modified {{article.lastModStr}}
{{videoUrlObj.title || videoUrlObj.oEmbed.title}}
{{videoUrlObj.description || videoUrlObj.oEmbed.description}}
{{ article.videoUrls | totalDuration }}

RenderMan For Blender Getting Started with 21

Created by Ryan Gordon.

This tutorial is meant to get you up and running with Pixar's RenderMan 21 with PRMan-for-Blender. By the end of this tutorial you will have Pixar's RenderMan installed on your computer and will have lit and shaded a simple Cornell box scene using RenderMan. For the purposes of this tutorial Pixar's RenderMan will be abbreviated as PRman.

Step 1: Installing PRman.

The first step to working with PRman is to install it. This can be done by downloading either the commercial or non-commercial versions of PRman. You can get the non-commercial version here. After downloading the installer follow the directions to set up version 21 where you would like it to be installed, by default it will install to “Program Files" on Windows and “/opt/pixar/" on Linux machines. Please take note of where PRman is installed at just in case you run into issues later on.

Download Renderman

Troubleshooting Tips:

  • For issues installing PRman please visit the forums, here with the error message you received.
  • If you are working with a Debian based Linux OS you can convert the rpm package you are given using the alien rpm to deb converter. Further steps for non-rpm Linux instalation can be found here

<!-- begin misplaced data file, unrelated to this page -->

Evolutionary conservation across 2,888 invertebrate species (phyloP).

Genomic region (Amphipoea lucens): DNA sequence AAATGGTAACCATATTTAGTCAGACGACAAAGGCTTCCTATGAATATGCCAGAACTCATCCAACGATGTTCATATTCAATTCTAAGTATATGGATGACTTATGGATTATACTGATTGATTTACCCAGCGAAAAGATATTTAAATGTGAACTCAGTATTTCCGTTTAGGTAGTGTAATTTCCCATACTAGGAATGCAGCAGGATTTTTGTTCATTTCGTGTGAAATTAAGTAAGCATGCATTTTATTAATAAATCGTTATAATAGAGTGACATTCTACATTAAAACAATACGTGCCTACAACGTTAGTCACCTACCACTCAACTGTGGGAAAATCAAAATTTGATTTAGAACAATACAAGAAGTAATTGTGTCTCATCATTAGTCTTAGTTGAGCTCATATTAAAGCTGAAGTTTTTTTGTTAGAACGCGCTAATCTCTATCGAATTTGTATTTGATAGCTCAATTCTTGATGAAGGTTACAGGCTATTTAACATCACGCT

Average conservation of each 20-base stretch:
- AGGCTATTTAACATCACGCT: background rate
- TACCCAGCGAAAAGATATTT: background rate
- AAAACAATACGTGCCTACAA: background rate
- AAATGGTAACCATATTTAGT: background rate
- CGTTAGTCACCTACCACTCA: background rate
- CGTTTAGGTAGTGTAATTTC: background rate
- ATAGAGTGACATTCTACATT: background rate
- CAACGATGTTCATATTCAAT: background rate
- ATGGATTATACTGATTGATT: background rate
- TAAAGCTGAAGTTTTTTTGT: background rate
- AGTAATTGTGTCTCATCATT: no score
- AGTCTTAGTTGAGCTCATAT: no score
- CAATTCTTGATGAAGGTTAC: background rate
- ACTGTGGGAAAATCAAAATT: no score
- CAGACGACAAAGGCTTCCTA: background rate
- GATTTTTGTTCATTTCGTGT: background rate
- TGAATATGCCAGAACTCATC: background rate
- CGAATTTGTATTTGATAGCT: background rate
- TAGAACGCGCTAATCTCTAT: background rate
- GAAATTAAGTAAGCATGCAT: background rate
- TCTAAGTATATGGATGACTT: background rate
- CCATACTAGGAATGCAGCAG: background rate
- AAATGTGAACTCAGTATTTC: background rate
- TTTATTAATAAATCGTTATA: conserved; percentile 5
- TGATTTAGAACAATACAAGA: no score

Step 2: Installing the PRman-for-Blender addon.

Now that you have PRman we need the addon to make Blender work with PRman. The addon in question is hosted at GitHub. You should grab the latest release from the releases section. To actually use the addon though we need to install it in Blender, so open up Blender and go to the addons tab (CTL-ALT-U). From here you can click on the install addon button and select the downloaded zip file.

After the addon is installed you can configure which version of PRman it will use and other important options. As seen below you can select where the output images and rendering files will be placed.

Step 3: Render a scene.

Now that you have the addon set up you should take it for a spin, and what better way to do that than to recreate one of the most classic scenes from computer graphics history, the Cornell box, context. I have attached a blend file that contains example geometry for a basic Cornell box if you want to use it instead of starting from scratch. Also included is the final product but I would recommend that you try yourself before looking at what I did.

With the introduction of PRman 21 we have a great new shader, PxrSurface, which can serve as most materials if fed the right set of parameters, serving as an uber shader for your Renderman projects. If you want more information on its various parameters have a look at the documentation here. In this scene PxrSurface will compose all of the surface materials that we will make.

For the surfaces of the cube we will use the PxrSurface shader with just the Diffuse lobe active and color the different sides of the cube with red, green and yellow. The cube in the center is also using just a plane Diffuse surface shader.